Diving into a shipwreck is an experience like no other, and there are some truly remarkable wrecks around the world that are perfect for divers of all levels. From the SS Thistlegorm in Egypt to the USS Kittiwake in Grand Cayman, here is a look at some of the best wreck dives in the world. The SS Thistlegorm is located in Ras Mohammed, Egypt and is widely considered to be one of the most spectacular wreck dives in the world. This former luxury ocean liner was converted into a troop transport during World War II and now lies on its side between 17 and 70 meters deep.
The wreck is fully protected by law and both it and the surrounding seabed have been designated a Marine Reserve. Exploring the outside of this 490-foot wreck is as interesting as venturing inside, with large piles of ammunition, two steam engines and an anti-aircraft gun still in place. The Fujikawa Maru is another large shipwreck with abundant marine life that requires several dives. This rolling shuttle was launched in 1979 but sank just a few months later on its maiden voyage. It lies on its side, on the outskirts of the port of Lanarka, with a maximum depth of 42 meters.
The ferry was carrying more than 120 vehicles, which are still there. The Umbria is an Italian ship that set sail through the Suez Canal and Red Sea with a shipment of ammunition just before Italy entered World War II. In the Red Sea, the captain heard on the radio that Italy would declare war imminently and had the ship sunk. The Umbria now lies at a depth of between 16 and 70 meters and offers interesting findings. The SS President Coolidge was a huge luxury ocean liner that came into service as a troop transport during World War II. In early 1942, it hit two mines while trying to enter the port of Espíritu Santo Island, was stranded on the nearby reef and then slipped to its current position, at a depth of 70 to 240 feet.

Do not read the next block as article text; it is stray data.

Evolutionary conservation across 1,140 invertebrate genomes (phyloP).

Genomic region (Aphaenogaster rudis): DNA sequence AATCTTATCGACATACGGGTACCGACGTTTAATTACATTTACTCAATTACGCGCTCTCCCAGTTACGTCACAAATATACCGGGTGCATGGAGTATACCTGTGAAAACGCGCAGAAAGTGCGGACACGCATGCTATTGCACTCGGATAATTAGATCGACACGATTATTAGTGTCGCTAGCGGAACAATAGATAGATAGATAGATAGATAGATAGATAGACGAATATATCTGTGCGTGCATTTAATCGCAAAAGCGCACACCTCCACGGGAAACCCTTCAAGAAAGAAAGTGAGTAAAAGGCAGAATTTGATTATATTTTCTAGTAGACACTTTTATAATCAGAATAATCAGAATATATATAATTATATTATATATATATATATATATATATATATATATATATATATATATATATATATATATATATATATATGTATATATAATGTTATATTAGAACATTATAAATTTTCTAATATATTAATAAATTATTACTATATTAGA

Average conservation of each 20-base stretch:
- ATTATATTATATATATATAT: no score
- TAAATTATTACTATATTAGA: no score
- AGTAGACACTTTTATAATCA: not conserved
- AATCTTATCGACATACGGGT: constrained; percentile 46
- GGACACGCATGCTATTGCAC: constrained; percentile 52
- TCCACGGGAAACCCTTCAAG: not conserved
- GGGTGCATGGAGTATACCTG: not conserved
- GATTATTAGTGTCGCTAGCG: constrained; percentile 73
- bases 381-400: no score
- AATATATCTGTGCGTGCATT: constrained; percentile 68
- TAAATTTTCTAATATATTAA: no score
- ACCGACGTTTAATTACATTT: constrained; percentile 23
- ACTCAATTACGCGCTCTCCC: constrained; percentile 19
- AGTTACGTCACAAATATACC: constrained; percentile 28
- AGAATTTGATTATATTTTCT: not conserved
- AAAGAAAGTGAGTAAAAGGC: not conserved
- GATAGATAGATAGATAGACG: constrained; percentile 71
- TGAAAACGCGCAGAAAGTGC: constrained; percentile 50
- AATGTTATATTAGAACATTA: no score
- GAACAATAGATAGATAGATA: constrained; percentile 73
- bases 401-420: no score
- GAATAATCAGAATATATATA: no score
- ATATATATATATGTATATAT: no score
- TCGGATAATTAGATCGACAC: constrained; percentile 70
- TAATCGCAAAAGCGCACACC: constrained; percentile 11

The 5,340 evacuated soldiers left all their personal and military belongings on board, creating a fascinating underwater museum of artifacts. The Fujikawa Maru, located in Chuuk Lagoon in Micronesia, is an excellent place for diving with crystal clear waters and lack of current. With the main superstructure at a depth of just 30 feet, this wreck offers something for divers of all levels. It also includes a shipment of Zero warplanes in one of its warehouses. The USS Kittiwake, located off Grand Cayman's West Bay, is an excellent place to dive into a wreck for the first time while offering more experienced divers a unique taste of a pristine wreck. With its summit just 27 feet in the water, divers can enjoy much of it too.
Like Grand Cayman's Kittiwake, the USS Oriskany, located off Pensacola Beach in Florida, is a fairly young shipwreck and it took time for marine life to colonize its new reef. The U-352, located off Cape Hatteras on North Carolina's Outer Banks, is considered one of the best shipwrecks in North Carolina. This German submarine was sunk by the USCG Cutter Icarus in 1942 and rediscovered in 1975. Its helmet is almost intact which restricts its penetration but divers can still explore its bridge, flag bridge and cockpit with radar and navigation equipment still in place. Finally, there's the Iro Maru, located off Palau in Micronesia. This Japanese oil tanker is one of more than 60 military ships that were sunk during World War II and it sits upright at a depth of 110 feet. It's an artificial reef heavily embedded in soft corals and anemones with large schools of red barbier fish and peepers abound. These are just some of the incredible wrecks around the world that offer an unforgettable diving experience for divers of all levels.
Whether you're looking for an easy dive or something more challenging, these wrecks are sure to provide an unforgettable experience.